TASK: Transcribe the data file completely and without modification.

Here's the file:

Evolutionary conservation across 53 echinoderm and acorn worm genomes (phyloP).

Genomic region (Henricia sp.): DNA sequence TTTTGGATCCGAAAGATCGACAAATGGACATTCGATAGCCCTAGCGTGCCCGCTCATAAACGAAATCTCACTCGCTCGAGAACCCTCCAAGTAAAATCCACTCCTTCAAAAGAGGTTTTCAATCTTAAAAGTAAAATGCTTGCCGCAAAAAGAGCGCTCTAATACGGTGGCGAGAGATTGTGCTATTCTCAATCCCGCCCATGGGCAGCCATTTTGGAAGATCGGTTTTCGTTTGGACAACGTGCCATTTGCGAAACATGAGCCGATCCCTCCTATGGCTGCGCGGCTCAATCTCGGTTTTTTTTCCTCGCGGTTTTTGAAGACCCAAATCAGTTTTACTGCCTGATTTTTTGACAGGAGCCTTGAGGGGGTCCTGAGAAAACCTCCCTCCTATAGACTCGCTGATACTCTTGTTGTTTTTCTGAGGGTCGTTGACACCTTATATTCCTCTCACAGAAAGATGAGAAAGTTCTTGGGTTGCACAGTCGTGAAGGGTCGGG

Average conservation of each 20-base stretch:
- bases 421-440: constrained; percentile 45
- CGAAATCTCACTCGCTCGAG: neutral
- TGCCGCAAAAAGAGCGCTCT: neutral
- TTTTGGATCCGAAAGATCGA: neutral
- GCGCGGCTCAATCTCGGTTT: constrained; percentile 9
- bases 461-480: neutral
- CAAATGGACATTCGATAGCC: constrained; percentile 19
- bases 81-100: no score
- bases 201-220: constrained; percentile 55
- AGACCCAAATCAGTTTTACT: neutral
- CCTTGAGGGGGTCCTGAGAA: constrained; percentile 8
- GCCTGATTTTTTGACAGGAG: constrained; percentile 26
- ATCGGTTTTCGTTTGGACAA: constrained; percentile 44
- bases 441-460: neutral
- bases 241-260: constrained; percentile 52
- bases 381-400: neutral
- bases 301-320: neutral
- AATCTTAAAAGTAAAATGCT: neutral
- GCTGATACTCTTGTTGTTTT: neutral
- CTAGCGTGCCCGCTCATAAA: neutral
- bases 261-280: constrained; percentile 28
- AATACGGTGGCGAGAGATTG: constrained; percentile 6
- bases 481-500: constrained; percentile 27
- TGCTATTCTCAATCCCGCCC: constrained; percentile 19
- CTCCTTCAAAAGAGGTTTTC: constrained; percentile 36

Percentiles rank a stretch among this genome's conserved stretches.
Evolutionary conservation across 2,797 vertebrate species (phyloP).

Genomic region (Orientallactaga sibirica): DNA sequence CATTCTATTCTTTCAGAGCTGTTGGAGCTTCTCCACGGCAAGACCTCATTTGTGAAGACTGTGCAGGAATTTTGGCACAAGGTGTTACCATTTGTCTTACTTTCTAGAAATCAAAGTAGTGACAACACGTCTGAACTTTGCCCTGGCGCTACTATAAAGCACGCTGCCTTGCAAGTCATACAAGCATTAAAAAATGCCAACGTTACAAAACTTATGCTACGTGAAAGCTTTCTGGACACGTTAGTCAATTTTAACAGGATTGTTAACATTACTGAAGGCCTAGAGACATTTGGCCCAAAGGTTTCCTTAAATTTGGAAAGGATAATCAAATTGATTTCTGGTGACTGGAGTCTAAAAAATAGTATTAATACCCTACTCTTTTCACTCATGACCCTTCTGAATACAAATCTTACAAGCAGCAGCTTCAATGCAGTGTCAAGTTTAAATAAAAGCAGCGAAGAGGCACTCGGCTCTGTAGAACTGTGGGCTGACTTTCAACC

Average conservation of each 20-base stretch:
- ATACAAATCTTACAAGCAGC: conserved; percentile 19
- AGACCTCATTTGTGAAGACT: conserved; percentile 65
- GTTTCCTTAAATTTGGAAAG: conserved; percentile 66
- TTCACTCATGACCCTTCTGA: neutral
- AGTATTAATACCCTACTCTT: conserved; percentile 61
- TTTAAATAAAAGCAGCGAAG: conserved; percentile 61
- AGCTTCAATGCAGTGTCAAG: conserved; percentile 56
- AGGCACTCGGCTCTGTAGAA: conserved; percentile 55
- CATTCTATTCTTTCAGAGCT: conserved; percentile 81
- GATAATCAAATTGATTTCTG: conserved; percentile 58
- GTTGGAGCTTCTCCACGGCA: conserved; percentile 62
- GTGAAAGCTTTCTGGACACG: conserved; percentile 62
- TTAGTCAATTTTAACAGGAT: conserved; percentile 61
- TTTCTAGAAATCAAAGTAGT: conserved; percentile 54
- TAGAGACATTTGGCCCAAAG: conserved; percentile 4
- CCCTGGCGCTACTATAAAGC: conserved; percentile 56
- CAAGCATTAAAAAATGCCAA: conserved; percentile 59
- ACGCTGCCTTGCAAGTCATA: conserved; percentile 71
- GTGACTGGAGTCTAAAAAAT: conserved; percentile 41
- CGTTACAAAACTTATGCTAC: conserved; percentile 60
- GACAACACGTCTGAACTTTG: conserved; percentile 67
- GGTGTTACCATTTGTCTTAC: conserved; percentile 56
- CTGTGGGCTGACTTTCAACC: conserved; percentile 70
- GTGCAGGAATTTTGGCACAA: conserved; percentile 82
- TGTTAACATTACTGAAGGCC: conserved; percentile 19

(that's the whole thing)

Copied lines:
Evolutionary conservation across 53 echinoderm and acorn worm genomes (phyloP).

Genomic region (Henricia sp.): DNA sequence TTTTGGATCCGAAAGATCGACAAATGGACATTCGATAGCCCTAGCGTGCCCGCTCATAAACGAAATCTCACTCGCTCGAGAACCCTCCAAGTAAAATCCACTCCTTCAAAAGAGGTTTTCAATCTTAAAAGTAAAATGCTTGCCGCAAAAAGAGCGCTCTAATACGGTGGCGAGAGATTGTGCTATTCTCAATCCCGCCCATGGGCAGCCATTTTGGAAGATCGGTTTTCGTTTGGACAACGTGCCATTTGCGAAACATGAGCCGATCCCTCCTATGGCTGCGCGGCTCAATCTCGGTTTTTTTTCCTCGCGGTTTTTGAAGACCCAAATCAGTTTTACTGCCTGATTTTTTGACAGGAGCCTTGAGGGGGTCCTGAGAAAACCTCCCTCCTATAGACTCGCTGATACTCTTGTTGTTTTTCTGAGGGTCGTTGACACCTTATATTCCTCTCACAGAAAGATGAGAAAGTTCTTGGGTTGCACAGTCGTGAAGGGTCGGG

Average conservation of each 20-base stretch:
- bases 421-440: constrained; percentile 45
- CGAAATCTCACTCGCTCGAG: neutral
- TGCCGCAAAAAGAGCGCTCT: neutral
- TTTTGGATCCGAAAGATCGA: neutral
- GCGCGGCTCAATCTCGGTTT: constrained; percentile 9
- bases 461-480: neutral
- CAAATGGACATTCGATAGCC: constrained; percentile 19
- bases 81-100: no score
- bases 201-220: constrained; percentile 55
- AGACCCAAATCAGTTTTACT: neutral
- CCTTGAGGGGGTCCTGAGAA: constrained; percentile 8
- GCCTGATTTTTTGACAGGAG: constrained; percentile 26
- ATCGGTTTTCGTTTGGACAA: constrained; percentile 44
- bases 441-460: neutral
- bases 241-260: constrained; percentile 52
- bases 381-400: neutral
- bases 301-320: neutral
- AATCTTAAAAGTAAAATGCT: neutral
- GCTGATACTCTTGTTGTTTT: neutral
- CTAGCGTGCCCGCTCATAAA: neutral
- bases 261-280: constrained; percentile 28
- AATACGGTGGCGAGAGATTG: constrained; percentile 6
- bases 481-500: constrained; percentile 27
- TGCTATTCTCAATCCCGCCC: constrained; percentile 19
- CTCCTTCAAAAGAGGTTTTC: constrained; percentile 36

Percentiles rank a stretch among this genome's conserved stretches.
Evolutionary conservation across 2,797 vertebrate species (phyloP).

Genomic region (Orientallactaga sibirica): DNA sequence CATTCTATTCTTTCAGAGCTGTTGGAGCTTCTCCACGGCAAGACCTCATTTGTGAAGACTGTGCAGGAATTTTGGCACAAGGTGTTACCATTTGTCTTACTTTCTAGAAATCAAAGTAGTGACAACACGTCTGAACTTTGCCCTGGCGCTACTATAAAGCACGCTGCCTTGCAAGTCATACAAGCATTAAAAAATGCCAACGTTACAAAACTTATGCTACGTGAAAGCTTTCTGGACACGTTAGTCAATTTTAACAGGATTGTTAACATTACTGAAGGCCTAGAGACATTTGGCCCAAAGGTTTCCTTAAATTTGGAAAGGATAATCAAATTGATTTCTGGTGACTGGAGTCTAAAAAATAGTATTAATACCCTACTCTTTTCACTCATGACCCTTCTGAATACAAATCTTACAAGCAGCAGCTTCAATGCAGTGTCAAGTTTAAATAAAAGCAGCGAAGAGGCACTCGGCTCTGTAGAACTGTGGGCTGACTTTCAACC

Average conservation of each 20-base stretch:
- ATACAAATCTTACAAGCAGC: conserved; percentile 19
- AGACCTCATTTGTGAAGACT: conserved; percentile 65
- GTTTCCTTAAATTTGGAAAG: conserved; percentile 66
- TTCACTCATGACCCTTCTGA: neutral
- AGTATTAATACCCTACTCTT: conserved; percentile 61
- TTTAAATAAAAGCAGCGAAG: conserved; percentile 61
- AGCTTCAATGCAGTGTCAAG: conserved; percentile 56
- AGGCACTCGGCTCTGTAGAA: conserved; percentile 55
- CATTCTATTCTTTCAGAGCT: conserved; percentile 81
- GATAATCAAATTGATTTCTG: conserved; percentile 58
- GTTGGAGCTTCTCCACGGCA: conserved; percentile 62
- GTGAAAGCTTTCTGGACACG: conserved; percentile 62
- TTAGTCAATTTTAACAGGAT: conserved; percentile 61
- TTTCTAGAAATCAAAGTAGT: conserved; percentile 54
- TAGAGACATTTGGCCCAAAG: conserved; percentile 4
- CCCTGGCGCTACTATAAAGC: conserved; percentile 56
- CAAGCATTAAAAAATGCCAA: conserved; percentile 59
- ACGCTGCCTTGCAAGTCATA: conserved; percentile 71
- GTGACTGGAGTCTAAAAAAT: conserved; percentile 41
- CGTTACAAAACTTATGCTAC: conserved; percentile 60
- GACAACACGTCTGAACTTTG: conserved; percentile 67
- GGTGTTACCATTTGTCTTAC: conserved; percentile 56
- CTGTGGGCTGACTTTCAACC: conserved; percentile 70
- GTGCAGGAATTTTGGCACAA: conserved; percentile 82
- TGTTAACATTACTGAAGGCC: conserved; percentile 19